Re: How many shades of grey?
16. Almost certainly an eInk Pearl screen. Easily as white as a cheap paperback (although more grey than cheap paper's yellow/brown shade).
IRex managed to get more shades out of eInk with a cunning pixel manipulating system - my Iliad did 16 shades on a screen which supposedly was only capable of 8 - but I expect that secret died with them.
Why do you need more range? Most of the books I read don't have pictures, and 16 greys is enough to anti-alias text to an acceptable level, especially at the resolution eInk works at..
I would too. I want to pay taxes to make the country better for everyone and not just me. I'm more than happy to support those less fortunate than me through the state (I wish the state was better organised, but that's not quite the issue).
For me, that's what a civilised, humane person does as part of a modern, progressive society. I appreciate other people have different points of view, and I'm not saying they're wrong, this is just my opinion.
Re: Sample size?
Re: From reading here
I generally have no more than three or four books on my reader at any one time. Unlike my girlfriend who often has several books on the go at once, 99% of the time I'm only reading one at a time. I'll often drop sets to read through on there - like doing all of Mieville's Bas Lag books back to back last month. I delete books from the reader when I'm done (or return them if they're library books). My library lives on my computer where it can be neatly organised in directories and/or via calibre, and backed up and so on.
Sony Reader is better
Same size, slightly lighter (although you can't tell), reads more formats, same screen (same as every other reader on the market), little more expensive, I think it looks nicer but that's a matter of opinion.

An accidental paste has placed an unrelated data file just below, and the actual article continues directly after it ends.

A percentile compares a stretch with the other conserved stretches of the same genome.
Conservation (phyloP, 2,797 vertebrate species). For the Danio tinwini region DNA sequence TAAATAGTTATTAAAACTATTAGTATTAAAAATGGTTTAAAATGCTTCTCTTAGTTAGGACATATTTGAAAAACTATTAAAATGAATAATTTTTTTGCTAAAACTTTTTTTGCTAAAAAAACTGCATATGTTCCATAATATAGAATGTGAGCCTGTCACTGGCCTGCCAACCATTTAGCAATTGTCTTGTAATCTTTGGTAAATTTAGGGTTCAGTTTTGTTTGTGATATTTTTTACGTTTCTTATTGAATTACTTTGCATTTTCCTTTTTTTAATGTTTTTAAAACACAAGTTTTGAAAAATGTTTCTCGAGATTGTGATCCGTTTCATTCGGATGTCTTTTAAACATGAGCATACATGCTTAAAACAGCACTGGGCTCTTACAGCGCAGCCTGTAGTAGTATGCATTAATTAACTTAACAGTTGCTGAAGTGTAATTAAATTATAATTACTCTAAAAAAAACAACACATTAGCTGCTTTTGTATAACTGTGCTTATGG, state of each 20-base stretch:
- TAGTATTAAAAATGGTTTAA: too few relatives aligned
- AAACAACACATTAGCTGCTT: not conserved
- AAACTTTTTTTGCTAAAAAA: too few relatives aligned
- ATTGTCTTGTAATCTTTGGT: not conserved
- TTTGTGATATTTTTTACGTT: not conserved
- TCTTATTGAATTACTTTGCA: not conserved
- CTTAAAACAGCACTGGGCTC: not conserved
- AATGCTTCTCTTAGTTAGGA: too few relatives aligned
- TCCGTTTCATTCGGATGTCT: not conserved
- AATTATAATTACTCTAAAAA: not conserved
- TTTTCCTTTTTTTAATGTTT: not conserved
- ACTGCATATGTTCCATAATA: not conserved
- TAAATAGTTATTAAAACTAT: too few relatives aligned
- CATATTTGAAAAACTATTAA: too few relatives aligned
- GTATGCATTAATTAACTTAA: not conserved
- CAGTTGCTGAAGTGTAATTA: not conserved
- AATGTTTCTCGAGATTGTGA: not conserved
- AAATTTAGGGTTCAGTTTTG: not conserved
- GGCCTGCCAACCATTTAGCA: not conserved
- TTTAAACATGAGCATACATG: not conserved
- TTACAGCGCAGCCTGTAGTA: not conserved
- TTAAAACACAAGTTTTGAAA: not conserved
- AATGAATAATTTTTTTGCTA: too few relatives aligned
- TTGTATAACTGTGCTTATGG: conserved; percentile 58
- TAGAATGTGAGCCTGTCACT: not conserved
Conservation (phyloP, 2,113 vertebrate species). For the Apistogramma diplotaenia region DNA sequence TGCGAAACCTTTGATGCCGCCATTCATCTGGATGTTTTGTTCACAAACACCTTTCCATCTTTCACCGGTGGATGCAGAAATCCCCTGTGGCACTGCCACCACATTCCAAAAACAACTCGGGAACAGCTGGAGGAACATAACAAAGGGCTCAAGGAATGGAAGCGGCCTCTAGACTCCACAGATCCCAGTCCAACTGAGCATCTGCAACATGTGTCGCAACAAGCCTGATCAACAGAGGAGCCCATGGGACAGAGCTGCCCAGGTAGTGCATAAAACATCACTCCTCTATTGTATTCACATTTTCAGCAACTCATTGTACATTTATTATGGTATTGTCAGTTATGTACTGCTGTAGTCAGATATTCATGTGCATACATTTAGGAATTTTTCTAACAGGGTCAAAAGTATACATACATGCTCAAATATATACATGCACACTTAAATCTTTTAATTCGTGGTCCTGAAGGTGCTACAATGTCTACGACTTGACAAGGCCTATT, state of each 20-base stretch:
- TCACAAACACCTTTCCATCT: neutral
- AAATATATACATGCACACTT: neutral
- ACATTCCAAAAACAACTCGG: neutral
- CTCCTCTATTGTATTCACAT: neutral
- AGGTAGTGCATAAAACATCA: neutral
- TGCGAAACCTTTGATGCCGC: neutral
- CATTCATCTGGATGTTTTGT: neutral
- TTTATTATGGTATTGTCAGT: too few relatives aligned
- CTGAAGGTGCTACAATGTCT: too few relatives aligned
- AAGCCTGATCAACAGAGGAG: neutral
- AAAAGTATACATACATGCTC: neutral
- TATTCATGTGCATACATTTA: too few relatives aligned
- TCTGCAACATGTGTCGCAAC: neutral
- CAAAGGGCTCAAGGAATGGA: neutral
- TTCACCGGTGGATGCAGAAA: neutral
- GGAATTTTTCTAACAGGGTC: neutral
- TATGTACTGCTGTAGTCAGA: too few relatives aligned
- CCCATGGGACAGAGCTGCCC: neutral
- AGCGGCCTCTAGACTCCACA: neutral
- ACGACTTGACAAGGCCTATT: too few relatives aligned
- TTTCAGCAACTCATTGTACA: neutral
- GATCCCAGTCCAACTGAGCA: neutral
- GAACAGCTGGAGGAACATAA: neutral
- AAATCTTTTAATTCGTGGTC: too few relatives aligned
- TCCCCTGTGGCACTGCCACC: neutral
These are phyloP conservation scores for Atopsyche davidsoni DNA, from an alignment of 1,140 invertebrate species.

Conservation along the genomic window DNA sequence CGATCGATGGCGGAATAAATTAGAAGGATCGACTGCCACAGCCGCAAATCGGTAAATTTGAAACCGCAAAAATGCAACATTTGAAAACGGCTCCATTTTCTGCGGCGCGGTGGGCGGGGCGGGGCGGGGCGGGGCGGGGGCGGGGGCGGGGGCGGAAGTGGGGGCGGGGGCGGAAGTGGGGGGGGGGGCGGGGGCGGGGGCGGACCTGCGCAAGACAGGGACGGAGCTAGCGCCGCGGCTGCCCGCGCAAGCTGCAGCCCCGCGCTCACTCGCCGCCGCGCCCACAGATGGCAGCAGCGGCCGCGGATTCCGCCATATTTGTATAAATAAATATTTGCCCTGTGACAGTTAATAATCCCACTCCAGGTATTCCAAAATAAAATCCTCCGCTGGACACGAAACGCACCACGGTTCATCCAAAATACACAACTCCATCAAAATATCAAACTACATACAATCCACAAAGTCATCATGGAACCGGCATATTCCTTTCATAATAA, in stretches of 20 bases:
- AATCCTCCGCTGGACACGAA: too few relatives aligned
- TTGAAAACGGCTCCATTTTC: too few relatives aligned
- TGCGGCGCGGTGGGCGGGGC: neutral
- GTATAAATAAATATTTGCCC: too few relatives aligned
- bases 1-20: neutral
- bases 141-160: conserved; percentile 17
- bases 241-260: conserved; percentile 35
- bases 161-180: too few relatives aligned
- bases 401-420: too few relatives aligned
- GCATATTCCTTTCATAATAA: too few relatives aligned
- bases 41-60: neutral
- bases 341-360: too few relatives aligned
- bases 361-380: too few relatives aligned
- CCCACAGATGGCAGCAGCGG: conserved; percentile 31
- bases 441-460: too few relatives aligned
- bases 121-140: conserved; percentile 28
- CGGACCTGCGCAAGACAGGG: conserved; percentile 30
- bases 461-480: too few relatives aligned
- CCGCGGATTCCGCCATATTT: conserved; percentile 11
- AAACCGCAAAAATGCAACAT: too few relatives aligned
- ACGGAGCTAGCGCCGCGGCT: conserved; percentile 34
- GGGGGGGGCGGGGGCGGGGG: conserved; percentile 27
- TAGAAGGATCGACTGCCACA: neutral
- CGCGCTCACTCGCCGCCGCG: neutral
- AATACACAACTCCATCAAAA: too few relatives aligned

Why is it better?
Works with UK library services. Just last night I finished reading a book, in bed, few taps later - borrowed another and started reading that.
Me too, I grew up in Congleton, with Jodrell Bank on the horizon, looking awesome. I suspect it's presence - and plenty of visits to the place - was at least part of the reason I've always been interested in astronomy.
Also I once gave Sir Bernard a Tunnocks Teacake while he was weeding his garden. He seemed pleased. True story.
Re: Pffft - they're not REAL books.
Rare that I'll resort to either linking to Twitter or Stephen Fry, but he makes a good point here:
"One technology doesn't replace another, it complements. Books are no more threatened by Kindle than stairs by elevators."
Re: Pffft - they're not REAL books.
My ereader lives inside a lovely hardback, leather-bound jacket. It looks like a book, smells and feels like a book too. It's a book. It's also a library, dictionary and (if you really want it to be) a web browser and mp3 player.
Re: Haven't seen the footage yet...
If all the gear worked, there is video of the descent. It just hasn't been transmitted back to Earth yet.
Re: Technical question, why does FPS > 60 matter?